Compete Through Competition, Not Litigation—Antitrust law has long recognized that a firm should not be able to acquire an advantage in the market by administratively out-maneuvering its competition. However, the current patent system is encouraging this very result. The aggregation of hundreds if not thousands of patents by competitors enables them to wield patents as a means of raising rivals’ costs. This litigation is often baseless, but the net effect is undeniable—competitors are more concerned with their next lawsuit then their next product.
Market Power—The possession of a patent is not supposed to create market power outside the bounds of what is being patented, much less durable market power. The current state of the patent system allows firms to grasp control of not only a market, but an entire industry. By obtaining a patent covering every conceivable nuance for any possible substitute product—usually as a result of merely recognizing the likelihood of the product’s eventual existence—firms can control the market, charge monopoly rents, and prevent meaningful competition, all at the expense of consumers. This problem is amplified by the practice of patenting incremental steps. For example, if you had a product that consisted of A, B, C, D, and E—the owner of the patent for C can hold everyone up who wants to make product ABCDE. This would be in spite of the fact he does not have rights over A, B, D, or E. This problem is common in the tech industry. Moreover, the holder of patents ABCDE has five opportunities to attack competitors or thwart entrants. Considering that there are an estimated 250,000 patents covering the modern smartphone, it is clear that the first mover has both the incentive and ability to litigate competitors into oblivion.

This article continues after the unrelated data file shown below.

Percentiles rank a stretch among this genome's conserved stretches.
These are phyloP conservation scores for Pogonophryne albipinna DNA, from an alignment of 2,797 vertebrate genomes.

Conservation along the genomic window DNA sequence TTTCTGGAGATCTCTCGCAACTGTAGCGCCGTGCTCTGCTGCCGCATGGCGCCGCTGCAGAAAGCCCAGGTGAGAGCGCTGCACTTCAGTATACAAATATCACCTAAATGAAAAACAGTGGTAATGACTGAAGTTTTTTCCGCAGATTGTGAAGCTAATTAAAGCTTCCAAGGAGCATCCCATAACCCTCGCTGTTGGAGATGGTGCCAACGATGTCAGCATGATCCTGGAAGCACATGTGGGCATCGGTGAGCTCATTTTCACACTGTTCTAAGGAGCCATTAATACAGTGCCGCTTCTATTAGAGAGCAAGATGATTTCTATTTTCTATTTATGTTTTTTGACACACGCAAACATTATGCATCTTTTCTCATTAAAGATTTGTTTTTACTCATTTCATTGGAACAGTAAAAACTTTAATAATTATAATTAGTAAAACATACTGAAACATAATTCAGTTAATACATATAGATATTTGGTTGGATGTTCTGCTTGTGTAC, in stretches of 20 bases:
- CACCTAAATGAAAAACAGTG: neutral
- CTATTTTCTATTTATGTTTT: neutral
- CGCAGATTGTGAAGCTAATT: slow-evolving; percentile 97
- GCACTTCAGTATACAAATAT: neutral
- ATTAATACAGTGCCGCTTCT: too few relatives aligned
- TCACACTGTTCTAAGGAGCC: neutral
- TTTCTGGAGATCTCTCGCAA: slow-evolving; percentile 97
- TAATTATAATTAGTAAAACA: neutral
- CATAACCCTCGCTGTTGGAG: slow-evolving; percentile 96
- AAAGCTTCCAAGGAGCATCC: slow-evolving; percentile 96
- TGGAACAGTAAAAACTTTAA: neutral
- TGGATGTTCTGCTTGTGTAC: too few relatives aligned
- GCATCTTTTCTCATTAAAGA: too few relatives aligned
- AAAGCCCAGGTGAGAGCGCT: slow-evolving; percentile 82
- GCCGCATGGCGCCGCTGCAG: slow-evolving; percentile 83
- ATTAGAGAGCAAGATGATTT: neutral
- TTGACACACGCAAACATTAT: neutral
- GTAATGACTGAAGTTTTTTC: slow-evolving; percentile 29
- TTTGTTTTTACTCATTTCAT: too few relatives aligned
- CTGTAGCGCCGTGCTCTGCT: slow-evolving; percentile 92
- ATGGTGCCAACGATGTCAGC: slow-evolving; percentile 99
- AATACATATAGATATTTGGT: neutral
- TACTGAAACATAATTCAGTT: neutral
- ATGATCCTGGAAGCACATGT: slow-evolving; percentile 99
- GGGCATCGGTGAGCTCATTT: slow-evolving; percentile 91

Privateering—Perhaps the most troubling of the trends in the current state of the patent system, the prevalence of firms adopting the business model of aggregating patents and asserting them against legitimate competitors while insulating themselves from retaliation has escalated from problematic to endemic. This includes stand-alone trolls, who parasitically see all market participants as opportunities for extortion. But privateering goes beyond the shallow troll, and extends to legitimate market participants who either partner with trolls or use shell companies to accomplish the same harm. The privateering problem is exacerbated when legitimate competitors enter this space because privateering becomes yet another way to target competitors.
Ultimately the Consumer Loses—Consumers will suffer the consequences of the broken patent system in a number of ways. Prices will continue to increase. One report estimates that patent trolls alone cost the economy $29 billion. As the smartphone wars continue, we see many strategies, justifications, explanations, and rationalizations offered by the players involved. But these companies can defer the cost of litigation to the consumer. Meanwhile, innovation will likely slow, as new entrants and entropic competitors fail to overcome barriers created by the patent system. The impact will likely expand beyond just mobile telecommunications devices and affect related industries. Further collusion by firms will become more prevalent, as firms learn to perceive patent wars as more important than competition.
David Balto is a former policy director of the Federal Trade Commission, attorney-adviser to Chairman Robert Pitofsky, and antitrust lawyer at the U.S. Department of Justice. He has been a senior fellow at the Center for American Progress and has worked with the International Center on Law and Economics, both of which receive funding from many organizations including Google. Mr. Balto has also published research and authored scholarship for Google on technology policy topics.